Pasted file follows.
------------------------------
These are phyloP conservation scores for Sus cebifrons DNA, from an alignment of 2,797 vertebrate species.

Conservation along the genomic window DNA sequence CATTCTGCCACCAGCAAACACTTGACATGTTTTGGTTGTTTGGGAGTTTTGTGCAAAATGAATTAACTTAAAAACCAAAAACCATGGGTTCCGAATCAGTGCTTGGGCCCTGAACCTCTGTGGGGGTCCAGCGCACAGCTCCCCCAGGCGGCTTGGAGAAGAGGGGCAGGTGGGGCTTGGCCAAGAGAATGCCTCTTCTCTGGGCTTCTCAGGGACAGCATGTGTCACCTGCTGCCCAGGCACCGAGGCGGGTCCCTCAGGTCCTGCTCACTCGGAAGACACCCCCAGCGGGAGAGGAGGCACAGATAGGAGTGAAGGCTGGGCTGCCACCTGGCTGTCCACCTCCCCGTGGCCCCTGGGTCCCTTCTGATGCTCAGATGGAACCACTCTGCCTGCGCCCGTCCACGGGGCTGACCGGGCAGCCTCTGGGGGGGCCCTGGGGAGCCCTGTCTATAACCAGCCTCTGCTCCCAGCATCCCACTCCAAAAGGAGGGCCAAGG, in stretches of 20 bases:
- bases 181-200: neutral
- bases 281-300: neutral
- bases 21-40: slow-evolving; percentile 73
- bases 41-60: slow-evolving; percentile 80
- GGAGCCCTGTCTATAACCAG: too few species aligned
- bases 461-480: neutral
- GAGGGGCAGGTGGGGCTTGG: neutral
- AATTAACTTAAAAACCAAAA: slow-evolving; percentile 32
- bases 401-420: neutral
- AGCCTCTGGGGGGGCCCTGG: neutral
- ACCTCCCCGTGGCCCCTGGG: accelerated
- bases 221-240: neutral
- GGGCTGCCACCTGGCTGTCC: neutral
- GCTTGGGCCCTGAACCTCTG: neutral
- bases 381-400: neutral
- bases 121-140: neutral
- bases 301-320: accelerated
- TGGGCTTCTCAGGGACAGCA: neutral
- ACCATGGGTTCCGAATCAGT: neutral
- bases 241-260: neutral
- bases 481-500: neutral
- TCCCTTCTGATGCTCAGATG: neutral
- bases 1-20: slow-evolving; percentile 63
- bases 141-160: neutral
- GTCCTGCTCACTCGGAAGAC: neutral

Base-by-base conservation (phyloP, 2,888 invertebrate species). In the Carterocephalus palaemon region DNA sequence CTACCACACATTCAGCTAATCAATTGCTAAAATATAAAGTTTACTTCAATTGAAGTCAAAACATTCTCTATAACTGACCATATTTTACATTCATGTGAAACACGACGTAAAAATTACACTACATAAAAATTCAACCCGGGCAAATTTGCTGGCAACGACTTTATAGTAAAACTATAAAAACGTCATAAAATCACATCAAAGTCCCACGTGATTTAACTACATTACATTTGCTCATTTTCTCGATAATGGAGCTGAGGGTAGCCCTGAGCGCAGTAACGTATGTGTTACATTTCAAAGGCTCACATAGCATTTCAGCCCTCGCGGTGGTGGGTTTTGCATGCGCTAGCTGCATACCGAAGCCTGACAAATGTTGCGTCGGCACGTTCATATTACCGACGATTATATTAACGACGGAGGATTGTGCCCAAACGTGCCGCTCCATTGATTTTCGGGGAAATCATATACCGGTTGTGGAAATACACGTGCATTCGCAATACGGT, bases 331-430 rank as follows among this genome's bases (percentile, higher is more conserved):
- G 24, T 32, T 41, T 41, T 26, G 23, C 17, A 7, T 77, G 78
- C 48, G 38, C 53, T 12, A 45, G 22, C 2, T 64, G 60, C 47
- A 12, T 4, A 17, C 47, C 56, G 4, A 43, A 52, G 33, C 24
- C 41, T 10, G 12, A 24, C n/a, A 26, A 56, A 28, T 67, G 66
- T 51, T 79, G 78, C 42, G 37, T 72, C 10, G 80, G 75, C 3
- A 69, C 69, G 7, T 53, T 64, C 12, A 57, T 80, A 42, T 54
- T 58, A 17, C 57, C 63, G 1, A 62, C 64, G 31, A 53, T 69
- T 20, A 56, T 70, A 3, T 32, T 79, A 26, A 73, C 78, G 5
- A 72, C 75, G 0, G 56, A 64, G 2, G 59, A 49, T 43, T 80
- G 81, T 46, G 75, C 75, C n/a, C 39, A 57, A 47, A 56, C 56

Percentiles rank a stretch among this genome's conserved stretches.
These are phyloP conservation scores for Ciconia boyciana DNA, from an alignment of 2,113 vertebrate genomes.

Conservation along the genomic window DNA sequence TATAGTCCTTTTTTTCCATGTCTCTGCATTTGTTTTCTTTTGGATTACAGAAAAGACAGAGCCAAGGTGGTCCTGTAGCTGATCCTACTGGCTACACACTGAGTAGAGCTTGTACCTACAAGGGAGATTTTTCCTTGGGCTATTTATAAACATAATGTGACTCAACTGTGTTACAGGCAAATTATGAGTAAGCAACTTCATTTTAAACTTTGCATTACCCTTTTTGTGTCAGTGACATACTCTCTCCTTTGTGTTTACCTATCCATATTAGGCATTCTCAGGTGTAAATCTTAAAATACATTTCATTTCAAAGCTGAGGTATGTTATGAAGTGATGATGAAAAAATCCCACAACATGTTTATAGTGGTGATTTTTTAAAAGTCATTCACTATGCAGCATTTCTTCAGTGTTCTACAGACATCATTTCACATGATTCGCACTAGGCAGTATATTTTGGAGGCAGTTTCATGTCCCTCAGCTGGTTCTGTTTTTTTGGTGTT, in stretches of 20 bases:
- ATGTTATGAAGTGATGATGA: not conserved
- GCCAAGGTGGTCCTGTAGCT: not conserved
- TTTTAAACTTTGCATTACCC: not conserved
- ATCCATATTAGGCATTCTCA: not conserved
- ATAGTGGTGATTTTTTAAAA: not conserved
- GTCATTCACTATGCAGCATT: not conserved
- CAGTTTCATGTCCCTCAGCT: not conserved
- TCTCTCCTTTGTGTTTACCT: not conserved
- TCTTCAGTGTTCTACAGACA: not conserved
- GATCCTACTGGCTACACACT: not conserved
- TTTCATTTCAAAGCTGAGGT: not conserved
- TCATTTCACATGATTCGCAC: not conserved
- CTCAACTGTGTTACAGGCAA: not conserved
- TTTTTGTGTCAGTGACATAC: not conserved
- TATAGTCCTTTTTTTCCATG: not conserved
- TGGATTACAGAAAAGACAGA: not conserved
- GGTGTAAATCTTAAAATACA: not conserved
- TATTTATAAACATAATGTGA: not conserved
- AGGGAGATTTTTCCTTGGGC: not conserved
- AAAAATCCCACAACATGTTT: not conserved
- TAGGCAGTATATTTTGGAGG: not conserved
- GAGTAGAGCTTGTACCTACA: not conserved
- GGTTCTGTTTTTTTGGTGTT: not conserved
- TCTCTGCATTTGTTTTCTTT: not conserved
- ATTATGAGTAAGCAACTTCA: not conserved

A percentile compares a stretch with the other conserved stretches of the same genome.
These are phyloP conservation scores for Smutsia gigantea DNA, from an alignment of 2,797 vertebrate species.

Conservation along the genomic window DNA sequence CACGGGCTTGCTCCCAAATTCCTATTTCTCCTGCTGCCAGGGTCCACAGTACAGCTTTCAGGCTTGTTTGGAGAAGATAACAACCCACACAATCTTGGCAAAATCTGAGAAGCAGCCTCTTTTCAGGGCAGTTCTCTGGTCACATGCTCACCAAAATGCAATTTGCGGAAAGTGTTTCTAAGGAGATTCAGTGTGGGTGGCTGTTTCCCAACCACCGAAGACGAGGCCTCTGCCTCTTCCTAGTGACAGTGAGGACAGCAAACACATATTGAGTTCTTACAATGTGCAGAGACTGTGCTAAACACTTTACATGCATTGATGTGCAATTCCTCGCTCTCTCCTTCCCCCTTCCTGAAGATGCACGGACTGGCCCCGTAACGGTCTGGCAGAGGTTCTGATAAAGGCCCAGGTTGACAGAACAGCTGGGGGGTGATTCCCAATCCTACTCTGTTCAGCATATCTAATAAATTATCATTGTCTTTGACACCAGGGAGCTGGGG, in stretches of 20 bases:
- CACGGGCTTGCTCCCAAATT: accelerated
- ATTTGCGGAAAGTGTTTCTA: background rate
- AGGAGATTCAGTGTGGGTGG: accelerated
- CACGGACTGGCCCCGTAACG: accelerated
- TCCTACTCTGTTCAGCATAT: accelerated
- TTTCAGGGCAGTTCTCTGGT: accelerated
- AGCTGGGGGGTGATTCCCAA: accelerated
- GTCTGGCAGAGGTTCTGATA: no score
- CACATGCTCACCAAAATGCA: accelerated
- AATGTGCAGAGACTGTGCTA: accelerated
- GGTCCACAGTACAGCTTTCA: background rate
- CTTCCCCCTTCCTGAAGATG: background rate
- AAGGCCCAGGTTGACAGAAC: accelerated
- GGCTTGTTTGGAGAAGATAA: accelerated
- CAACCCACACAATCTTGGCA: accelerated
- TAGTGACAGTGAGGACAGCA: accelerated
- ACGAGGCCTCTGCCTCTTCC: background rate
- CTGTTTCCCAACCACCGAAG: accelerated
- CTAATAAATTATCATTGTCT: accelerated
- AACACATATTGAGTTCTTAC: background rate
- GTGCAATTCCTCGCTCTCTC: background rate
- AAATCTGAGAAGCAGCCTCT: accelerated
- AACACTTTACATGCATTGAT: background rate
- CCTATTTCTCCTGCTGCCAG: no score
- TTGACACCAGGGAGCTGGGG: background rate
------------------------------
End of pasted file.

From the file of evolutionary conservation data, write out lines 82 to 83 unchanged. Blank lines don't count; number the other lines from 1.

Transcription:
- AAGGCCCAGGTTGACAGAAC: accelerated
- GGCTTGTTTGGAGAAGATAA: accelerated